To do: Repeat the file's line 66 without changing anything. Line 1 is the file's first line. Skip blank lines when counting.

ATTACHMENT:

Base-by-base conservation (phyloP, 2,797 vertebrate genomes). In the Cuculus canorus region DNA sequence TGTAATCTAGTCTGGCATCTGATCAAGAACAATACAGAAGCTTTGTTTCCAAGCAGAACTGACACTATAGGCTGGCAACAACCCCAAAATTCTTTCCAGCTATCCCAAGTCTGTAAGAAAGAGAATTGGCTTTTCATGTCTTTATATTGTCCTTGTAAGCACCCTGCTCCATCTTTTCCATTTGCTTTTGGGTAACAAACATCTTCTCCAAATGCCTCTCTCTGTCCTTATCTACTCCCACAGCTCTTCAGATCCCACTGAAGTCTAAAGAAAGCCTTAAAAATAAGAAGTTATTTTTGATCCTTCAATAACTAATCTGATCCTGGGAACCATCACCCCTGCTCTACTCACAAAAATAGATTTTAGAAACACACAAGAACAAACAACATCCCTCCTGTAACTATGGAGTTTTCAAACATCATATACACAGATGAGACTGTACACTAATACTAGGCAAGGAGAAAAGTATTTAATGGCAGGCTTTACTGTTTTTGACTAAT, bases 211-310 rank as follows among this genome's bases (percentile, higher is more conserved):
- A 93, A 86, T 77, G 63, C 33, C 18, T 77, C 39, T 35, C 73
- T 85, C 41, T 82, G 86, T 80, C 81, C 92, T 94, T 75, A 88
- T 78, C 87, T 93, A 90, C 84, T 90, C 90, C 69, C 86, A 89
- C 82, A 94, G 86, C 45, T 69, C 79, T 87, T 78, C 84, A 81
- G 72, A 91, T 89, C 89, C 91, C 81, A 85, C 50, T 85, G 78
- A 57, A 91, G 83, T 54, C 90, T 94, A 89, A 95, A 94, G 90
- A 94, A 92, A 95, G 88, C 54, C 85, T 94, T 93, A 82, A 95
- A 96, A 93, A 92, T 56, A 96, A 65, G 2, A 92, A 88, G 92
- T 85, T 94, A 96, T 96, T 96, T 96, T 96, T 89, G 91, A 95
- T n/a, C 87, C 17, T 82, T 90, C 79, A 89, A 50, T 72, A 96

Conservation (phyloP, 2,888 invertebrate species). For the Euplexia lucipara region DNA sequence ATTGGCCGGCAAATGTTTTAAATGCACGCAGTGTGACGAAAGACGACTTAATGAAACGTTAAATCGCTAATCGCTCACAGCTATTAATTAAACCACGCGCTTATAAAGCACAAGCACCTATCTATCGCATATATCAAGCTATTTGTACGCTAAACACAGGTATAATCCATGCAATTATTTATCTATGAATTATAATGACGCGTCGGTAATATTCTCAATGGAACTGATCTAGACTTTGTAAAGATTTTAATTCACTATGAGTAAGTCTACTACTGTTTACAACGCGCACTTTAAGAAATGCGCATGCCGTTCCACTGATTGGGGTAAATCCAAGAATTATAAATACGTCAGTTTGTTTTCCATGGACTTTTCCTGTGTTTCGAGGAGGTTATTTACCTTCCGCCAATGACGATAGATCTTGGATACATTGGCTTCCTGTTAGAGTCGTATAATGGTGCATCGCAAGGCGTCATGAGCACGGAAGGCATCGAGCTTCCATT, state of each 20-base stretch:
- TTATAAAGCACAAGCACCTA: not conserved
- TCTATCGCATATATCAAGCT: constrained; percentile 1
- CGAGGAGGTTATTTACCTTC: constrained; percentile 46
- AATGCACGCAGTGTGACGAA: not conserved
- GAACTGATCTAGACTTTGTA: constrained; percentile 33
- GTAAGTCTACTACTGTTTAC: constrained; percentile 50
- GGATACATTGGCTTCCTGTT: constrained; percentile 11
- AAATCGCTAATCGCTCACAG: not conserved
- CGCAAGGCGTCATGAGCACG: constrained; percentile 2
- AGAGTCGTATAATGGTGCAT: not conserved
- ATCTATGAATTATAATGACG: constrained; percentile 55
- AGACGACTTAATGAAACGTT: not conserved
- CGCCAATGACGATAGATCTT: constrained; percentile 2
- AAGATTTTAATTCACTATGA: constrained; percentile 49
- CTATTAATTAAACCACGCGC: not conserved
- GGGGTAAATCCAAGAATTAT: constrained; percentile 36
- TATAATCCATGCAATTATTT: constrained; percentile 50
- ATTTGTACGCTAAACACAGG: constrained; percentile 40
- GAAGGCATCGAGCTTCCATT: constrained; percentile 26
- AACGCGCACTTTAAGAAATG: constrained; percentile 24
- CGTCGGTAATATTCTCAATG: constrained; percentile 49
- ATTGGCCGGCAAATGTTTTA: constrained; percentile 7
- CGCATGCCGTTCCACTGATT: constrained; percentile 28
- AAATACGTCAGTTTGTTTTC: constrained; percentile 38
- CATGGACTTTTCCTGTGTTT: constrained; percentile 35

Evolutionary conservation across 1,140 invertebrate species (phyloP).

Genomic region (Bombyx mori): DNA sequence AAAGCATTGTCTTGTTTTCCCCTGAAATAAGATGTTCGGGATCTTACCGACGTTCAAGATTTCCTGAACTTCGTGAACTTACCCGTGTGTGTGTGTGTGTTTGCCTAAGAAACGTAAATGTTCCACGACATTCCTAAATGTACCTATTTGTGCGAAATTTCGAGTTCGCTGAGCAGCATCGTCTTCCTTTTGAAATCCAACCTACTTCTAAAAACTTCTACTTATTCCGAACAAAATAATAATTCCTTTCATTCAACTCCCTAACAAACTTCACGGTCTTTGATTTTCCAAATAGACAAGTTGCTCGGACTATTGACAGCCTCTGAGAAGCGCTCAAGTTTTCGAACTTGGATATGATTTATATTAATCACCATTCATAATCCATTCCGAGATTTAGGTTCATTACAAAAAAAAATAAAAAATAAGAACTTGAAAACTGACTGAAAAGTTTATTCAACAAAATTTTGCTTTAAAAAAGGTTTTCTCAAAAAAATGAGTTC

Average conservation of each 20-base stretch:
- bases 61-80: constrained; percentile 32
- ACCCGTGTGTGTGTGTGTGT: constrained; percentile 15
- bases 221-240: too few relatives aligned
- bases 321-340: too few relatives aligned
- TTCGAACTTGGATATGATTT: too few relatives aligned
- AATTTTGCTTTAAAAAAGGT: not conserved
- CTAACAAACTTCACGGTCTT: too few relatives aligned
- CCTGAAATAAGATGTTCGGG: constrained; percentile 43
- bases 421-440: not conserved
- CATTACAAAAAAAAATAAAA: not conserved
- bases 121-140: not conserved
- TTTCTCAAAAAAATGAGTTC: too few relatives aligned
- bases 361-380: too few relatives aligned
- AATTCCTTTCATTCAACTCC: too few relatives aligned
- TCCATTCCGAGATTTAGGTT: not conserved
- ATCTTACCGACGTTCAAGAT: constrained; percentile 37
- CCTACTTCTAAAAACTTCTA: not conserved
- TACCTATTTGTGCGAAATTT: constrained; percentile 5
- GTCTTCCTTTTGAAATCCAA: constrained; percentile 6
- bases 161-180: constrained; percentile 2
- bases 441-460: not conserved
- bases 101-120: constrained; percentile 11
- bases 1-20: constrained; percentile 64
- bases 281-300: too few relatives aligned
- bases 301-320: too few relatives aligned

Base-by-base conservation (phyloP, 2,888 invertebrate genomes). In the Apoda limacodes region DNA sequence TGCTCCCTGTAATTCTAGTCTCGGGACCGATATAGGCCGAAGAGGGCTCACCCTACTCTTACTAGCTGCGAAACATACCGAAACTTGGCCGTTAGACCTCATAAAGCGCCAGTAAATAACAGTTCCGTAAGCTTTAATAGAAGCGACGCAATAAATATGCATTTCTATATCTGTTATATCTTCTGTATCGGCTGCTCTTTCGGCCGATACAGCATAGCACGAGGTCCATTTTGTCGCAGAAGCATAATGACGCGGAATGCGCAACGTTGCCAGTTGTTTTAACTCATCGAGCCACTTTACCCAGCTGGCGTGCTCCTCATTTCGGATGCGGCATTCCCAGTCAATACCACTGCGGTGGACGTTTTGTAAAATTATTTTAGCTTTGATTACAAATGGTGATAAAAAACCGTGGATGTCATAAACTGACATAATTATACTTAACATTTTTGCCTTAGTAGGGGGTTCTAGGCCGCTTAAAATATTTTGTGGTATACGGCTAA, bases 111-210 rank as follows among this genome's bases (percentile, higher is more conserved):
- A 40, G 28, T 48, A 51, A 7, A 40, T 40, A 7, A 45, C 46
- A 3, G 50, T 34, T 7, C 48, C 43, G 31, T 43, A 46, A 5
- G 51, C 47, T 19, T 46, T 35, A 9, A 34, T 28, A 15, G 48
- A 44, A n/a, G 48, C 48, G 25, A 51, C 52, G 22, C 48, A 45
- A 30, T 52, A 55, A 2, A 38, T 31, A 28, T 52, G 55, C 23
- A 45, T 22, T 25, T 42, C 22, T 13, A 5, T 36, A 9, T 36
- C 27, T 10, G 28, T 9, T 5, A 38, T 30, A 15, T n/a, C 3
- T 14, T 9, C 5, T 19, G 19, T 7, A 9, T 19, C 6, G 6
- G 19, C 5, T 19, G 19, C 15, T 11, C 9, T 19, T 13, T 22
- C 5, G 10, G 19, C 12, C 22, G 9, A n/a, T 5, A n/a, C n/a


Base-by-base conservation (phyloP, 2,888 invertebrate genomes). In the Apoda limacodes region DNA sequence TGCTCCCTGTAATTCTAGTCTCGGGACCGATATAGGCCGAAGAGGGCTCACCCTACTCTTACTAGCTGCGAAACATACCGAAACTTGGCCGTTAGACCTCATAAAGCGCCAGTAAATAACAGTTCCGTAAGCTTTAATAGAAGCGACGCAATAAATATGCATTTCTATATCTGTTATATCTTCTGTATCGGCTGCTCTTTCGGCCGATACAGCATAGCACGAGGTCCATTTTGTCGCAGAAGCATAATGACGCGGAATGCGCAACGTTGCCAGTTGTTTTAACTCATCGAGCCACTTTACCCAGCTGGCGTGCTCCTCATTTCGGATGCGGCATTCCCAGTCAATACCACTGCGGTGGACGTTTTGTAAAATTATTTTAGCTTTGATTACAAATGGTGATAAAAAACCGTGGATGTCATAAACTGACATAATTATACTTAACATTTTTGCCTTAGTAGGGGGTTCTAGGCCGCTTAAAATATTTTGTGGTATACGGCTAA, bases 111-210 rank as follows among this genome's bases (percentile, higher is more conserved):